Never Before Published TMI Photo
This picture was taken on March 28, 1979, the day the Three Mile Island (TMI) meltdown began, and this picture – like many others, has never been shown before. This young woman was bicycling that day in Middletown, about 4-miles from the TMI atomic power reactor during its meltdown. She was traveling on a route she had travelled often and had no knowledge that she was biking through clouds of radioactive gases released as the disaster unfolded.
When she returned home later that day, she noticed this strange “rash” all over her body. A friend took these pictures. Arnie noticed these same symptoms in photos of Fukushima Dai-ichi evacuees he has met during his trips to Japan. Coincidence? We don’t think so!
On Saturday March 25th, Arnie traveled to Harrisburg, Pennsylvania to give a keynote presentation on the 38th anniversary of the nuclear meltdown at the Three Mile Island Nuclear Power Plant. This is the presentation he gave. In it he discusses his time working for the nuclear industry and the moment he realized the industry was trying to cover up the truth. He also discusses new scientific findings about the disaster and why higher rates of radiation weren't recorded. You can also listen the audio below.
View the Presentation Here
Demystifying Nuclear Power Blog: The Bellefonte Boondoggle
by Arnie Gundersen
The Bellefonte Atomic Power Plant in Hollywood, Alabama was designed in 1968 at the height of the Vietnam War. Engineers used slide rules back then; I know, I was one of them. Construction of Bellefonte was authorized to begin in 1974, but Tennessee Valley Authority (TVA) missed that deadline by a mile. In fits and starts TVA continued to build Bellefonte between 1974 and 1988 until it was 80% complete, then TVA decided to stop any semblance of construction and put the reactor in mothballs.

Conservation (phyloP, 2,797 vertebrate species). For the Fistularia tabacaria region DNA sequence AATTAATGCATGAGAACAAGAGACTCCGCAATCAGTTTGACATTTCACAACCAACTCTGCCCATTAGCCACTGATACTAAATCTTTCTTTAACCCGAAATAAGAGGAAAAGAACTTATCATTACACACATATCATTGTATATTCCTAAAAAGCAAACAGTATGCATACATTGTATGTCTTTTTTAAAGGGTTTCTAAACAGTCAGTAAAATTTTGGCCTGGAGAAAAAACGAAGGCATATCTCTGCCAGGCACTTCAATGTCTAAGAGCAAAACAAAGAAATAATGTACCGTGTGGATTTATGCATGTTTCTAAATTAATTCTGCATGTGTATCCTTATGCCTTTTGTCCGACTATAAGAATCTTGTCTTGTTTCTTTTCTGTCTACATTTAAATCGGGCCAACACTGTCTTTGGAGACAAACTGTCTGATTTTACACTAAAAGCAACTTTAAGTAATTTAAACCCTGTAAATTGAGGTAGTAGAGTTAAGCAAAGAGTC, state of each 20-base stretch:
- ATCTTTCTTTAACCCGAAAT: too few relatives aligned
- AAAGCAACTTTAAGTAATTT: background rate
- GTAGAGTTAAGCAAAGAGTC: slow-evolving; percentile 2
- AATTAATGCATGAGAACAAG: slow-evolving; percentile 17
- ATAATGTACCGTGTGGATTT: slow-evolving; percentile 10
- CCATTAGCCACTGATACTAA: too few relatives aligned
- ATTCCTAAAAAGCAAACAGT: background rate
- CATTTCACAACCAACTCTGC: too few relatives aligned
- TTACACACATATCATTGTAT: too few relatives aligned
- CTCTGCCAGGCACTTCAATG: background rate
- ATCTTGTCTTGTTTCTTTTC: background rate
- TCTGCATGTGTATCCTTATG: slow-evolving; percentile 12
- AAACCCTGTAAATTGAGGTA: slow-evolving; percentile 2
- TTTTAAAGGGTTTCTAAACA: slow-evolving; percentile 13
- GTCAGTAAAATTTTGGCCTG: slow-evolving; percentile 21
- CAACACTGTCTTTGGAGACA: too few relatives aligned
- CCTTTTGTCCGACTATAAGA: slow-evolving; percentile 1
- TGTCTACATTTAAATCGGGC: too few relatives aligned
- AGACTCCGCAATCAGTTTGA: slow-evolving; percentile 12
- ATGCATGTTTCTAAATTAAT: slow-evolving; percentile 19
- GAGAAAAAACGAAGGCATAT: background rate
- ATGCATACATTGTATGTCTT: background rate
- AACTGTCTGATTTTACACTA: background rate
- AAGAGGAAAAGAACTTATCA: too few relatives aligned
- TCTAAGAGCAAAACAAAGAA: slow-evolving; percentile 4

Read more on our Demystify Blog
Last week, Westinghouse Electric Company in the United States (U.S.) received approval from their parent company Toshiba in Japan to file for bankruptcy protection after major setbacks on their U.S. nuclear power construction projects. In a scene reminiscent of what we witnessed with the failed construction of the Bellefonte atomic reactor, Toshiba now faces losses of more than $9 billion USD due to poor design, planning and mismanagement at the power plants it was constructing. None of the reactors are capable of generating the electricity that was promised to its ratepayers and stakeholders. This is not new problem however, as there have been many signs pointing to spiraling costs and delays with each of the projects dating back to 2012. Historically, Westinghouse played a central role in the early construction and expansion of nuclear energy, and as this industry giant falls and Toshiba looks to cut its financial losses, this failure proves the inability of the atomic power industry to compete in the current energy world market.
A recent study by the Japan Center for Economic Research found that the total cost of the Fukushima cleanup will likely total as high as USD $449-$628 billion. Since the 2011 Fukushima disaster, TEPCO has continued to increase its cost estimates (now nearly USD $400 billion larger than it originally stated), as it continues to struggle with its post-meltdown burgeoning waste. Back in 2012, when TEPCO and the Japanese government were claiming cleanup costs would only reach $50 billion, people called Arnie crazy when he told the Japanese Press Club that the cost of cleanup would be closer to $500 billion dollars. Who's crazy now?